Regulation and Protectionism under GATT: Case Studies in North American Agriculture

By Andrew Schmitz; Garth Coffin et al. | Go to book overview

17
Venturing into the Political Market

M. M. Veeman and L. M. Arthur


Abstract

This chapter is concerned with observations and conclusions based on the authors' representation of consumers' interests on the national dairy and poultry task forces. Part of a broad policy review for agriculture and food, these bodies and the subsequent Deputy Ministers' Supply Management Steering Committee sought consensus of major stakeholders on changes to improve the costs, inflexibilities and lack of transparency of Canada's national supply management programs. In contrast to naive public interest theories of regulation, as in hypotheses that supply management has enabled producers to offset the market power of processors and distributors, the operations of these programs involve many areas of joint interests and benefits to producers, processors, wholesalers and importers of supply-managed products at the expense of Canadian consumers. Many of the major problems identified in the task force process have persisted, a situation that reflects the political influence of the supply-side interests in the current supply management system.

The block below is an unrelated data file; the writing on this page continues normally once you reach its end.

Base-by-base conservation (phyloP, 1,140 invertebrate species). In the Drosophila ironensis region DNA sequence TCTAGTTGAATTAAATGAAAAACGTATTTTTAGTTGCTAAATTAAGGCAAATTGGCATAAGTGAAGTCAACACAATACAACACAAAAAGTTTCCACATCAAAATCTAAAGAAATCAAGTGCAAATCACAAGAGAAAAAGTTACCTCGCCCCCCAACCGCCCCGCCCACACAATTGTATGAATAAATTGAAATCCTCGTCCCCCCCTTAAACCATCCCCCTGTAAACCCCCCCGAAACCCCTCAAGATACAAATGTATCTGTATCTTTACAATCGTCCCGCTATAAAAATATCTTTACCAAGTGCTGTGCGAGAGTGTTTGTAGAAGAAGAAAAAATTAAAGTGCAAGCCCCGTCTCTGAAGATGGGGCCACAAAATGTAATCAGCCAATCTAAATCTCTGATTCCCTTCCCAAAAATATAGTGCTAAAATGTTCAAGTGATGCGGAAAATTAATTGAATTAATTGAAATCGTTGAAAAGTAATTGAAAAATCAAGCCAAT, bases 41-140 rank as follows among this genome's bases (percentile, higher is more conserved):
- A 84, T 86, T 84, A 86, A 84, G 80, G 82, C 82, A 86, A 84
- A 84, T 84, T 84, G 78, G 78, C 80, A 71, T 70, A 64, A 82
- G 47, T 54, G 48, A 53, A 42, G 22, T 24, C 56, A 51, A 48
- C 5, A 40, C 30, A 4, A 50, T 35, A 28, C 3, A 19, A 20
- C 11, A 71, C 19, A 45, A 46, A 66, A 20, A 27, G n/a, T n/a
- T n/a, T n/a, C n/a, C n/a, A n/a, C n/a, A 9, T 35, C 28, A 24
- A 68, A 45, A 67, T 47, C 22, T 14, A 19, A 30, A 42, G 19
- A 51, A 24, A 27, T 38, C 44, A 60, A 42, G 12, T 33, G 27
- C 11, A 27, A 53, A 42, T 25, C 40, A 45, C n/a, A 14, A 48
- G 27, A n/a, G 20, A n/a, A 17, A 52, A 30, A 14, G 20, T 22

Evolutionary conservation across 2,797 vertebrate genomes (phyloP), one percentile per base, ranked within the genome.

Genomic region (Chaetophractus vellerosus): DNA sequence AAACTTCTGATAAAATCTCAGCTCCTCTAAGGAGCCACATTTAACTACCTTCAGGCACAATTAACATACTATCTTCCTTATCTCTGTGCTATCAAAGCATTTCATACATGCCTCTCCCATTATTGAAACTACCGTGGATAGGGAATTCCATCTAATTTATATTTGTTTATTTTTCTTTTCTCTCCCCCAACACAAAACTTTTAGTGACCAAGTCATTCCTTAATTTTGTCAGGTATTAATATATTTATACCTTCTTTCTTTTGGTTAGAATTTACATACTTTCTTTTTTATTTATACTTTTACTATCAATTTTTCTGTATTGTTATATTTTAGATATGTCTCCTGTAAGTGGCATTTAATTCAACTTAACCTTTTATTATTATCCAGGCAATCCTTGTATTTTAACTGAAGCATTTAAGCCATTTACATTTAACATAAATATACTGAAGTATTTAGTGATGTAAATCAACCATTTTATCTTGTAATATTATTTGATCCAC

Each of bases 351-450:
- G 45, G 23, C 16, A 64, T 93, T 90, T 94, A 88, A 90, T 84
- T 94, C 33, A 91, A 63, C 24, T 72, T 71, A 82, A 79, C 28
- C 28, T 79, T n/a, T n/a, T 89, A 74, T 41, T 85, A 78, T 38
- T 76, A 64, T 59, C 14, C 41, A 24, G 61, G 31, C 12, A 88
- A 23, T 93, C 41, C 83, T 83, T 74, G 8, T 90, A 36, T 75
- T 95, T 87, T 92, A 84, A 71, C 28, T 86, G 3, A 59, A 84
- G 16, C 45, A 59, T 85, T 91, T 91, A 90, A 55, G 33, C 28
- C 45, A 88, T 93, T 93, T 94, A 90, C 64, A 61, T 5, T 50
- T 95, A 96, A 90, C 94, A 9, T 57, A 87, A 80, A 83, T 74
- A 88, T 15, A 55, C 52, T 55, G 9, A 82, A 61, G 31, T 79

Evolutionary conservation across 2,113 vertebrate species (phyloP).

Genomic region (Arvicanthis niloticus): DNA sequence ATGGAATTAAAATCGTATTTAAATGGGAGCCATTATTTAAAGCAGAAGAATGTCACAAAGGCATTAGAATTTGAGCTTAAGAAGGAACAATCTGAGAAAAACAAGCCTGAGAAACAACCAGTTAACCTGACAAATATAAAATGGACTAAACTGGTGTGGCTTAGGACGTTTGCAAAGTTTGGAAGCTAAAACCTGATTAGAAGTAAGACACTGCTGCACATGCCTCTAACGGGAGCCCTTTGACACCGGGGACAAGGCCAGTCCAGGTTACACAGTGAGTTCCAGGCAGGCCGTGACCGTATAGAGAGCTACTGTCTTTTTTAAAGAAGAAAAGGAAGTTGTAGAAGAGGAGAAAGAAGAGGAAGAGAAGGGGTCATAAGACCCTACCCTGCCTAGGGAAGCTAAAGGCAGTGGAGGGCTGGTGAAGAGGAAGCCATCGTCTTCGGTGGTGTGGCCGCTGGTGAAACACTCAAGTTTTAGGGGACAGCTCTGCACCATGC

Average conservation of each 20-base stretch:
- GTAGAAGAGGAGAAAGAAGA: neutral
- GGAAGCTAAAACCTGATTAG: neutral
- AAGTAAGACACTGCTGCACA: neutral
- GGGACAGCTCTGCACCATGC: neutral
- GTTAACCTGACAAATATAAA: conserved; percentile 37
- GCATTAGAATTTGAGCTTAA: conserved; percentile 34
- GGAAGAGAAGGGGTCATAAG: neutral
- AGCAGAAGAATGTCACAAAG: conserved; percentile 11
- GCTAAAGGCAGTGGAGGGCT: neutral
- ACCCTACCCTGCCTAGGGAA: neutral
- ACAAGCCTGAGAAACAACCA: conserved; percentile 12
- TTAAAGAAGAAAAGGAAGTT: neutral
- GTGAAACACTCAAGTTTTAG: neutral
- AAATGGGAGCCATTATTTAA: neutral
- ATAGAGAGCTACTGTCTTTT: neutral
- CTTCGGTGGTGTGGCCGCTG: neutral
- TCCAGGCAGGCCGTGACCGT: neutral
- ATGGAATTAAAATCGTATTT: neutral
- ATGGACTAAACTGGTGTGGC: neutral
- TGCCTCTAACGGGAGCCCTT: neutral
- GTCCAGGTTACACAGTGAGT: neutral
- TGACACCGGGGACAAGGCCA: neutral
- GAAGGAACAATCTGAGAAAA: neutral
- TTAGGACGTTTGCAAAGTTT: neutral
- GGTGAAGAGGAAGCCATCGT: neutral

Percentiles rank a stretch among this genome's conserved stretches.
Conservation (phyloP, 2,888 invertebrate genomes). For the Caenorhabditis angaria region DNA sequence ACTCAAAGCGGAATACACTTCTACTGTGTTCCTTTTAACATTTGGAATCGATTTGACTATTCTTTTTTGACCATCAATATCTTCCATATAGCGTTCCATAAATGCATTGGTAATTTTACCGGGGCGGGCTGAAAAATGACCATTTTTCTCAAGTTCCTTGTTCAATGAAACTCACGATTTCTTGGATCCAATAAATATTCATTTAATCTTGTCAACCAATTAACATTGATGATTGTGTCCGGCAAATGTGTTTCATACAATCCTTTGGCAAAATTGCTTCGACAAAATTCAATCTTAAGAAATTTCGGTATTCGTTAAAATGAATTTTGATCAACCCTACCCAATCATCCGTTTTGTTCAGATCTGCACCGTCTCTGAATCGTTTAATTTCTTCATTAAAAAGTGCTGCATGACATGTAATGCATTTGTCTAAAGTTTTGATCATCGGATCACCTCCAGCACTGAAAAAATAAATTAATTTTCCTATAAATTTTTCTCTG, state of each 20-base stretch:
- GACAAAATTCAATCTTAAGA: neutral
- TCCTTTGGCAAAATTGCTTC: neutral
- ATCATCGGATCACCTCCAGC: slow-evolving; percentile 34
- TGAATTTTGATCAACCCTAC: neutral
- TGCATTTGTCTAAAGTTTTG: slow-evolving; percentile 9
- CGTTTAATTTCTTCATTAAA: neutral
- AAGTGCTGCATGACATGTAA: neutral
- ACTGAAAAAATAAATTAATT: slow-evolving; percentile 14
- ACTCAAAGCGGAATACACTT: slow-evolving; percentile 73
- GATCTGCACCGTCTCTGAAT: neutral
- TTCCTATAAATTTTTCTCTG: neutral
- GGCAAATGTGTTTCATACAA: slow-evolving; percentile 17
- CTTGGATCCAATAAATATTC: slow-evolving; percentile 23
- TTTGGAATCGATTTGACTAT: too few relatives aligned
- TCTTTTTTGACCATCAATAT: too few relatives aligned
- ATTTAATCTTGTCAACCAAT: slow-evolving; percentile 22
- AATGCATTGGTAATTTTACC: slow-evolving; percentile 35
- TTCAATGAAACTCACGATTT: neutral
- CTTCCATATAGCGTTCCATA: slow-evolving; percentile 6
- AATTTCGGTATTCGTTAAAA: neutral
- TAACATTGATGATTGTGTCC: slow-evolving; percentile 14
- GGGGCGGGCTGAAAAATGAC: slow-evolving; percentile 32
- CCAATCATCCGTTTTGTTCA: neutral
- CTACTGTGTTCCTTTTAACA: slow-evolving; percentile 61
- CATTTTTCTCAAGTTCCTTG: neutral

Introduction

The general economic criticism of supply management is based less on the observation that it transfers large sums of money from consumers to producers than on the assessment that these transfers are inefficiently transacted ( Barichello, 1983; Beck, Hoskins and Mumey, 1994; Schmitz and Schmitz, 1994; Veeman, 1982). Indeed, the Royal Commission on the Economic Union and Development Prospects for Canada ( 1985) concluded that for each dollar transferred from consumers to producers, about 25 cents is wasted through efficiency losses. Since their inception, Canadian supply management programs have made little progress in recognition of and action on consumers' concerns regarding regulated marketing.

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